The Arts Desk - Nicky and Wynton: The Making of a Concerto, BBC Four
Two personable musicians, who win on all fronts: at the pinnacle of their highly competitive and skilled professions, highly articulate, and perhaps unlikely partners in their art. In one corner, ladies and gentlemen, the composer, world-leading jazz trumpeter, teacher, head of Lincoln Center Jazz, the New Orleans-born Wynton Marsalis, 55. In the other, Nicola Benedetti, 29, the Scottish classical violinist, teacher and leading campaigning proselytiser for the importance of music in all spheres.
Miss Benedetti played the premiere of Wynton Marsalis’s Violin Concerto in D, with a mere 100 players of the London Symphony Orchestra, at the Barbican last November, and this hour-long film traced its gestation. Like the great past composers of classical concerti – Mendelssohn, Brahms, Sibelius, say – Marsalis composed with an outstanding virtuoso player in mind. Although Nicky, as the programme called her, told us Wynton was a mentor, it wasn’t clear from the programme where and how they met. She asked him to write for her something she would love to play; it was to be a bumpy ride.
We were made vividly aware of the enormous amount of joint work each of them took on as they went through the manuscript again and again. It was as much as anything an essay on co-operation, including the protagonists, conductors, and Wynton’s skilled copyist, Jonathan Kelly. They met and discussed over a period of nine months – a symbolic coincidence, anyone? The collaboration took place in New York City, London, and Chautauqua in upstate New York, where they had an informal premier which was essentially a workshop and rehearsal with an orchestra under conductor Cristian Măcelaru.
There were some frank observations: the first half of the concerto was too dry, and the second half too much. The conductor pointed out that when a composer first heard his work being played he was usually startled, as it was so different to what he had in his head. Then Wynton calmly said he heard a lot of significant changes he wanted to make, and sent the LSO brand new sets of parts. Wynton changed things all the time, often indicating rhythms when talking to Nicky by just beating them out with tapping and humming. Jazz met classical, or did it?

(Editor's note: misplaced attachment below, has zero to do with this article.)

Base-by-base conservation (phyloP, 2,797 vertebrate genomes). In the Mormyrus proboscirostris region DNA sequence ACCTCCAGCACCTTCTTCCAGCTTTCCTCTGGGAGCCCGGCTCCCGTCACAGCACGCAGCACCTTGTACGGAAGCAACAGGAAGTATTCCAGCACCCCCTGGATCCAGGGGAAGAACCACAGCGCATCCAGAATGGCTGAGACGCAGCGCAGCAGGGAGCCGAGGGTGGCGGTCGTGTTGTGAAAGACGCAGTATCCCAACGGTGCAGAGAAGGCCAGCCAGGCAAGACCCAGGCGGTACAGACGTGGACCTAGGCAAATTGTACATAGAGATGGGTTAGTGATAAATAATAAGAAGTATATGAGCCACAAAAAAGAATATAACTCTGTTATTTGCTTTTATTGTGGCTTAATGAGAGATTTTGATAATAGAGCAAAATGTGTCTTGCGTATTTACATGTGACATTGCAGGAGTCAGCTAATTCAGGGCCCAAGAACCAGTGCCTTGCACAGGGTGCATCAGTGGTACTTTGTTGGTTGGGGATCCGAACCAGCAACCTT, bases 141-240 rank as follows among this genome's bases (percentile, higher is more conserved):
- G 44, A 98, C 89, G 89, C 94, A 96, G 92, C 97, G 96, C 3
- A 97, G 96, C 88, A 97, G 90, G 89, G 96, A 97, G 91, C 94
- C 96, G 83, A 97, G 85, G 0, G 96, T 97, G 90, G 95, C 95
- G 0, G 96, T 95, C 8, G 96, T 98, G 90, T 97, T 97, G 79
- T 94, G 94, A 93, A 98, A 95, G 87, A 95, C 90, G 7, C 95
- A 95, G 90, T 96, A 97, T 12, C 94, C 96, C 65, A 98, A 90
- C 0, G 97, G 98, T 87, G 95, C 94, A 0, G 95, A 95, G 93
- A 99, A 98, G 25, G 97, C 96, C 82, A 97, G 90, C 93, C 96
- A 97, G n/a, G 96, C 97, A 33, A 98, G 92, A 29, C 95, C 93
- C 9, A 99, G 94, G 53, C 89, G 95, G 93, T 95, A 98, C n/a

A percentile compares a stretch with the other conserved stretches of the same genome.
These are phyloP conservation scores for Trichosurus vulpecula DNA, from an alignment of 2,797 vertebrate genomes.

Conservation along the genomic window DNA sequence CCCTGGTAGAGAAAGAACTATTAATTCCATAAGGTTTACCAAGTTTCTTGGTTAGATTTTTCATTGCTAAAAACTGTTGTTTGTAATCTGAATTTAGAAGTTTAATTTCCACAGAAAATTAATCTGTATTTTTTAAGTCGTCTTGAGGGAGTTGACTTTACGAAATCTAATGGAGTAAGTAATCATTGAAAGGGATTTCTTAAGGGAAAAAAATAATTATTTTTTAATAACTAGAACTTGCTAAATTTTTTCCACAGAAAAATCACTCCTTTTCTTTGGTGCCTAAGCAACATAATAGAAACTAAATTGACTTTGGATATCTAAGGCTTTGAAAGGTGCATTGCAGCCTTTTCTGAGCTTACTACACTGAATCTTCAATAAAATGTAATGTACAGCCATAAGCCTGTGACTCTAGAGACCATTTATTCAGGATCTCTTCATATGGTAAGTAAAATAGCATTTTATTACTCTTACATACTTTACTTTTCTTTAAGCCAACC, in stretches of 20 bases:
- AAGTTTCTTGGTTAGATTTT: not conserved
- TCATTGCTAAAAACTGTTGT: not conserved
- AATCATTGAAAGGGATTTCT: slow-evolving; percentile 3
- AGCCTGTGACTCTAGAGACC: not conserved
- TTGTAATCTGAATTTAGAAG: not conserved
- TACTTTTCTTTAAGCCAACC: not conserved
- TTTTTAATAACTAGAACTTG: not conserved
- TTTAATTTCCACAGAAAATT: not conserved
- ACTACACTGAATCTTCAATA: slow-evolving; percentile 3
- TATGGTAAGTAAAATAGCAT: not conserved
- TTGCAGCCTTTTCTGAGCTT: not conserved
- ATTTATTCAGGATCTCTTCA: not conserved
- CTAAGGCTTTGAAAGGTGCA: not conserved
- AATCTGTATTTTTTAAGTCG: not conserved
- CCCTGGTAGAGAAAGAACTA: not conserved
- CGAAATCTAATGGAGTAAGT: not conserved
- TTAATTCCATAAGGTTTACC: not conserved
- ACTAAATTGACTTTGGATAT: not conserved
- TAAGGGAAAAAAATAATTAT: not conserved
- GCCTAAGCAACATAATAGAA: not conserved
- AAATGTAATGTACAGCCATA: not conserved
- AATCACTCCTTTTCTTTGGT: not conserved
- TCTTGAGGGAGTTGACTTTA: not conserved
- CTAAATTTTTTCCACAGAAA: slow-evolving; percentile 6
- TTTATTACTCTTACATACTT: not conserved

The tensions were variable but palpable. Wynton had previously composed major works inflected by jazz, but here there was conflict between having a working stable manuscript and his continual impulse to change and change again, making huge technical demands on the soloist. Nicky gently pointed out the unthinkable; the orchestra Wynton wished for, with a full complement of brass, wind and percussion, was a third larger than most orchestral collaborations with a soloist. Her playing could easily be drowned out. She was increasingly concerned about clarity versus confusion. Above all watching her practise, we were made aware of the sheer stamina and the high level of physical fitness, let alone mental capacity and even athleticism, a musician needs.
There were almost insuperable technical difficulties. At one point, the ever charming and courteous Nicky suddenly got up when looking over the manuscript with Wynton and said “I can’t do this, I’m sorry.” In the context of their mutual respect and devotion to the cause, her polite despair was truly shocking in a way which underlined the audacity of the whole undertaking. Marsalis’s concerto called on countless idioms from jazz and folk to dance and classical, its range identified by the naming of the four movements: Rhapsody, Rondo Burlesque, Blues, Hootenanny. It’s New World in spirit but harking back to Old World folk and African rhythms, too.
Above all, this was a documentary about work, and people who loved what they did. Nicky practiced up to 14 hours a day when the going got even tougher, and Wynton, writing to the last, was managing on two to three hours of sleep. At the world premiere, Nicky said she wasn’t panicking – just really nervous. And it wasn’t quite all right on the night (this reviewer was there) but the audience was justly wowed, at least by the ambitions of both composer and soloist. For the viewer of this documentary about creation, which proved the old adage – one per cent inspiration, 99 per cent hard work – the opportunity to spend some time observing and hearing from such remarkable people was a profound pleasure.
by Marina Vaizey
Source: The Arts Desk
Watch the full documentary on BBC4